THE INSPECTOR GENERAL
SOCIAL SECURITY ADMINISTRATION
CLAIMED BY THE
By conducting independent and objective audits, evaluations and investigations, we inspire public confidence in the integrity and security of SSA's programs and operations and protect them against fraud, waste and abuse. We provide timely, useful and reliable information and advice to Administration officials, Congress and the public.
The Inspector General Act created independent audit and investigative units, called the Office of Inspector General (OIG). The mission of the OIG, as spelled out in the Act, is to:
Conduct and supervise independent and objective audits and investigations
relating to agency programs and operations.
Promote economy, effectiveness, and efficiency within the agency.
Prevent and detect fraud, waste, and abuse in agency programs and operations.
Review and make recommendations regarding existing and proposed legislation and regulations relating to agency programs and operations.
Keep the agency head and the Congress fully and currently informed of problems in agency programs and operations.
To ensure objectivity, the IG Act empowers the IG with:
Independence to determine what reviews to perform.
Access to all information necessary for the reviews.
Authority to publish findings and recommendations based on the reviews.
We strive for continual improvement in SSA's programs, operations and management by proactively seeking new ways to prevent and deter fraud, waste and abuse. We commit to integrity and excellence by supporting an environment that provides a valuable public service while encouraging employee development and retention and fostering diversity and innovation.
Date: March 20, 2008
To: Don Schoening
Regional Commissioner Seattle
From: Inspector General
Subject: Administrative Costs Claimed by the Washington Disability Determination Services (A-09-07-17103)
Our objectives were to (1) evaluate the Washington Disability Determination Services' (WA-DDS) internal controls over the accounting and reporting of administrative costs, (2) determine whether costs claimed by WA-DDS were allowable and funds were properly drawn, and (3) assess limited areas of the general security controls environment.
The Disability Insurance (DI) program, established under Title II of the Social Security Act (Act), provides benefits to wage earners and their families in the event the wage earner becomes disabled. The Supplemental Security Income (SSI) program, established under Title XVI of the Act, provides benefits to financially needy individuals who are aged, blind, or disabled.
The Social Security Administration (SSA) is responsible for implementing policies
for the development of disability claims under the DI and SSI programs. Disability
determinations under both DI and SSI are required to be performed by disability
determination services (DDS) in each State or other responsible jurisdiction
in accordance with Federal law and underlying regulations. In carrying out its
obligation, each DDS is responsible for determining claimants' disabilities
and ensuring adequate evidence is available to support its determinations. To
assist in making proper disability determinations, each DDS is authorized to
purchase medical examinations, x rays, and laboratory tests on a consultative
basis to supplement evidence obtained from the claimants' physicians or other
SSA reimburses the DDS for 100 percent of allowable expenditures up to its approved funding authorization. The DDS withdraws Federal funds through the Department of the Treasury's (Treasury) Automated Standard Application for Payment system to pay for program expenditures. Funds drawn down must comply with Federal regulations and intergovernmental agreements entered into by Treasury and States under the Cash Management Improvement Act of 1990. An advance or reimbursement for costs under the program must comply with Office of Management and Budget Circular A 87, Cost Principles for State, Local, and Indian Tribal Governments. At the end of each quarter of the fiscal year (FY), each DDS submits a Form SSA 4513, State Agency Report of Obligations for SSA Disability Programs, to account for program disbursements and unliquidated obligations.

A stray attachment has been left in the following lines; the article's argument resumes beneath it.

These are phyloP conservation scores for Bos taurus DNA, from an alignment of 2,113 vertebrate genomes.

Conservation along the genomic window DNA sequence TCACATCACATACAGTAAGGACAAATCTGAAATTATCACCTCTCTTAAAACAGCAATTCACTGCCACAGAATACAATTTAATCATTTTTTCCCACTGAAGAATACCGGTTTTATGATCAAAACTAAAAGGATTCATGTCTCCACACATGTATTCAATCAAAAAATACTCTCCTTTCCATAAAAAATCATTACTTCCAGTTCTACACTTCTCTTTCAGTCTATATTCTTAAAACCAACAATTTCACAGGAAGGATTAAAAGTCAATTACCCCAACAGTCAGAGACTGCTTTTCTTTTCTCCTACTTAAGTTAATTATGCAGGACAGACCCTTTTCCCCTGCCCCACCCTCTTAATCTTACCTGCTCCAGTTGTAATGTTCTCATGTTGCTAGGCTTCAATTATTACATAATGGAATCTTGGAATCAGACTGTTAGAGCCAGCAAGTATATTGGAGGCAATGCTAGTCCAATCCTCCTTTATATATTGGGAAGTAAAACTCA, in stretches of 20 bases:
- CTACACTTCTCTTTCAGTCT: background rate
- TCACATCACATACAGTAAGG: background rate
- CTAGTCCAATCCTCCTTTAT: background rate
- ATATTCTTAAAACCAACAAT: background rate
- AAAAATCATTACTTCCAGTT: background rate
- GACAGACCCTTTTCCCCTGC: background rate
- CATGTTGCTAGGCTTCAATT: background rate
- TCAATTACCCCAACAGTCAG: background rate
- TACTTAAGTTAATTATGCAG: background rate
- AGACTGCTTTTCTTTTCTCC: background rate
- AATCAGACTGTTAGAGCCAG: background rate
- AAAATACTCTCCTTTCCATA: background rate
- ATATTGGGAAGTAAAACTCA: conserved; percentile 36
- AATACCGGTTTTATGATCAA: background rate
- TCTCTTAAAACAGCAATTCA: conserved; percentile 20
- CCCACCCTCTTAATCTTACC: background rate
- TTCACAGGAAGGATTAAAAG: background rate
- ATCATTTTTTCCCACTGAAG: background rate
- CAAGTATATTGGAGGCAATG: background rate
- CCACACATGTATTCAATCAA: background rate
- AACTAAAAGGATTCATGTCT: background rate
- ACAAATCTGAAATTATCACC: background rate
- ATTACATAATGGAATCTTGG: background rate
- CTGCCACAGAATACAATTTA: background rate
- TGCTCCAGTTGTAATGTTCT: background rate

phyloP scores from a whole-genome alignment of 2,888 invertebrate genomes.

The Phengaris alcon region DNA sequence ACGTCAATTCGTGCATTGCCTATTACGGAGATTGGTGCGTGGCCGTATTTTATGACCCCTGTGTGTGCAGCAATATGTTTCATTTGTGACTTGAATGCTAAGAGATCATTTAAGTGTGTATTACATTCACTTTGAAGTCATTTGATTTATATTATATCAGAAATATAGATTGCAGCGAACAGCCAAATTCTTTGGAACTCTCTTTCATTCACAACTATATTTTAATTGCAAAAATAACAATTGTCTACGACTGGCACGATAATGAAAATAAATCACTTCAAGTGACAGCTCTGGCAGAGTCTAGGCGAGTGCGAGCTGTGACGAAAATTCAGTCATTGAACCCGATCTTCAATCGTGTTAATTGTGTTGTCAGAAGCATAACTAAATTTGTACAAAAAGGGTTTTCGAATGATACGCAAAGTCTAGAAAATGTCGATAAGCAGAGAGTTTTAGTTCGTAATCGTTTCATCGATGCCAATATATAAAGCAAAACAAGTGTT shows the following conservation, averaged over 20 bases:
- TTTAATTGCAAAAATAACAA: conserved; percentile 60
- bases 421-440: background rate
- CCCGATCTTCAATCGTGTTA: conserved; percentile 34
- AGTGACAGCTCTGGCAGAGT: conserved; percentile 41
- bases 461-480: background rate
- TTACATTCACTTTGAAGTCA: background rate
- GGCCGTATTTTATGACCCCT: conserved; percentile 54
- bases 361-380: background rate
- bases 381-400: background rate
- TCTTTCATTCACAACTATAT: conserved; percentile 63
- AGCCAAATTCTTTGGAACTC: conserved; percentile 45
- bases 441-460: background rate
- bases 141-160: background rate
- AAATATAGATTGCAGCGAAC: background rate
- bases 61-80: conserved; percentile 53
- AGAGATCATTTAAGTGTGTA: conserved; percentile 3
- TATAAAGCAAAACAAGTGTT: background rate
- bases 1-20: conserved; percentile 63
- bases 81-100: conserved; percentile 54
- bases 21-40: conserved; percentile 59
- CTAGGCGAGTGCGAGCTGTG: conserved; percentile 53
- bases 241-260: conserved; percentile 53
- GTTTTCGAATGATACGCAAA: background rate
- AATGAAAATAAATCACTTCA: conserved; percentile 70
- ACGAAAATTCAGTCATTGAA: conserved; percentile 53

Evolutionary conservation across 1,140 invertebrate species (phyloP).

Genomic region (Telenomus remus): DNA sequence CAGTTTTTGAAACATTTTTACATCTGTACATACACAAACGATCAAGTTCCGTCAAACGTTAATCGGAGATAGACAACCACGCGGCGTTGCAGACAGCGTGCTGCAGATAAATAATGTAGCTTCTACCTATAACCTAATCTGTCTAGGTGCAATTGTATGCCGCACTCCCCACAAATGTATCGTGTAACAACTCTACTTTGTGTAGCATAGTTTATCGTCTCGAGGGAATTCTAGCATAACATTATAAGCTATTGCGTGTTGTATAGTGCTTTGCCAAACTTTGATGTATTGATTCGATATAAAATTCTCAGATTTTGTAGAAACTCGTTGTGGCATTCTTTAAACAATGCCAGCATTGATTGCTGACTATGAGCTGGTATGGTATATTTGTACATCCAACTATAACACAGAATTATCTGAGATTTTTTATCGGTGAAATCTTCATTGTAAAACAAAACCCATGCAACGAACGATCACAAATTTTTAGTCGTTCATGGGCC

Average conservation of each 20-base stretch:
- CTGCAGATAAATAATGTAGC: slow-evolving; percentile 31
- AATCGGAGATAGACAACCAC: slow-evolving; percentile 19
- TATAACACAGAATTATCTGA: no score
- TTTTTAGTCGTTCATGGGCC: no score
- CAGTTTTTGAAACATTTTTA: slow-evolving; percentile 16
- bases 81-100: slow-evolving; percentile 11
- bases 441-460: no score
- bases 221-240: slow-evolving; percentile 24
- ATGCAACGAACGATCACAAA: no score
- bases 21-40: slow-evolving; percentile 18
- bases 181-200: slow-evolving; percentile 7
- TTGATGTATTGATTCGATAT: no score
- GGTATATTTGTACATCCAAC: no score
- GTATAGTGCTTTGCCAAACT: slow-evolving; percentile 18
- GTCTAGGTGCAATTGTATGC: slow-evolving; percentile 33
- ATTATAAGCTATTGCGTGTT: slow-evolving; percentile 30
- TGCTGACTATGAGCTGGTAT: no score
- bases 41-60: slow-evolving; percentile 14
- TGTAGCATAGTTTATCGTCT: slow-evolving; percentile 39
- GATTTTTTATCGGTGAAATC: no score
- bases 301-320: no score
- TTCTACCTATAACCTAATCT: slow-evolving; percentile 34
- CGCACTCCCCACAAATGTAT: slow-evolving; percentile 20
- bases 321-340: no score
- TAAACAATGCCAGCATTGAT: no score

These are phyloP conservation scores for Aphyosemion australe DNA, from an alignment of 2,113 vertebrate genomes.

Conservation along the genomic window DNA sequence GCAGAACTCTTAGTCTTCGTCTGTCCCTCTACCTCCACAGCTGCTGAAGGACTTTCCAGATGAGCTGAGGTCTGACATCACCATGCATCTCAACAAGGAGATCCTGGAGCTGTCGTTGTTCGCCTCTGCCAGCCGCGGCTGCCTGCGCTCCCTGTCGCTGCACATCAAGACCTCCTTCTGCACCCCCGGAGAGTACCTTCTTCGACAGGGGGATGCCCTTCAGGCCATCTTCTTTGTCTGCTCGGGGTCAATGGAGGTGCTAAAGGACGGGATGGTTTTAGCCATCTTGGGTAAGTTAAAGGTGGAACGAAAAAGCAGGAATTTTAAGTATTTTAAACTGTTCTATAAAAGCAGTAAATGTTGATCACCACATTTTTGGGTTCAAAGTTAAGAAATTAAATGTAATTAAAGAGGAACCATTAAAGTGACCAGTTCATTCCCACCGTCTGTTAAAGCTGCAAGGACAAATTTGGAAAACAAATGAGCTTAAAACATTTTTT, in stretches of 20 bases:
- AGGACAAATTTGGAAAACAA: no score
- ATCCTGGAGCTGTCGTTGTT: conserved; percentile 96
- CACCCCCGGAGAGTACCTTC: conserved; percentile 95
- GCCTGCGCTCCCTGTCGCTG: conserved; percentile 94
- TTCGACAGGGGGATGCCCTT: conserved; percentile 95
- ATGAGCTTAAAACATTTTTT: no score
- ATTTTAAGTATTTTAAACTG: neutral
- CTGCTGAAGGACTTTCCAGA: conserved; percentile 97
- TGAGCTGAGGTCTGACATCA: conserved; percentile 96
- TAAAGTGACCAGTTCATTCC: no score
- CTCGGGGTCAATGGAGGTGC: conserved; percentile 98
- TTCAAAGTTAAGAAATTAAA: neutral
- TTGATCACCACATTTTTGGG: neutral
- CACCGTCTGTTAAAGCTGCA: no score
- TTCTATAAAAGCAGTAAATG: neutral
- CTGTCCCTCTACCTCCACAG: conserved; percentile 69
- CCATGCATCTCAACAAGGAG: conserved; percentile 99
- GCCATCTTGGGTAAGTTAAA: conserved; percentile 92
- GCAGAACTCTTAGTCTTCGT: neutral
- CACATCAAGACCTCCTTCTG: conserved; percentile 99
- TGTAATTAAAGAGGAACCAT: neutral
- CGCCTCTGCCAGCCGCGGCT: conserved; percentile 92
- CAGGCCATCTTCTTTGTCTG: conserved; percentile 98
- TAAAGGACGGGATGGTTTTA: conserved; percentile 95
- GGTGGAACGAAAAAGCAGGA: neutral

WA-DDS is a component of the Washington Department of Social and Health Services (DSHS). For FYs 2005 and 2006, WA-DDS had about 241 employees and an authorized budget of $65.4 million for administrative costs. As of November 14, 2006, WA-DDS reported total disbursements of $62.9 million and unliquidated obligations of $2.5 million.
RESULTS OF REVIEW
We found that WA-DDS had effective controls over the accounting and reporting of administrative costs, and its general security controls environment was effective. In addition, the costs claimed by WA-DDS were generally allowable, and funds were properly drawn. However, SSA would have saved approximately $1.2 million in indirect costs had self-insurance premiums been allocated to WA-DDS based on historical losses rather than full-time equivalent (FTE) employees. Furthermore, if the allocation methodology is changed, we estimate that SSA could realize $303,211 in program savings over the next 12 months.
Federal cost standards state that expenditures may be allocated to a particular
program if the goods or services are charged in accordance with relative benefits
received. Furthermore, the Federal cost standards state that, if individual
departments or agencies of the government unit experience significantly different
levels of claims for particular risk, those differences are to be recognized
by the use of separate allocations or other techniques resulting in an equitable
allocation. According to DSHS' Cost Allocation Plan, self-insurance premiums
are accumulated in a departmental indirect cost pool that is allocated to components
based on FTEs.
Allocation of Self Insurance Premiums
The State of Washington's Office of Financial Management and Risk Management (OFMRM) manages the self-insurance program that insures State agencies against tort claim judgments, settlements and defense costs arising from general liability, and vehicle accidents for which the agencies are found to be wholly or partially negligent. OFMRM sets and collects the self-insurance premiums and allocates those premiums to DSHS and other State departments based on their 5-year history of losses.
Although OFMRM allocates self-insurance premiums to DSHS based on historical losses, DSHS allocates the premiums to its components based on staffing levels. As shown in the table below, WA-DDS was charged $1.3 million, or 1.31 percent, of the $99,328,252 in self-insurance premiums that had been allocated to DSHS between July 2003 and June 2007.
Allocation of Premiums for Self-Insurance Based on FTEs
Component Premium Amount Paid Percent of Payment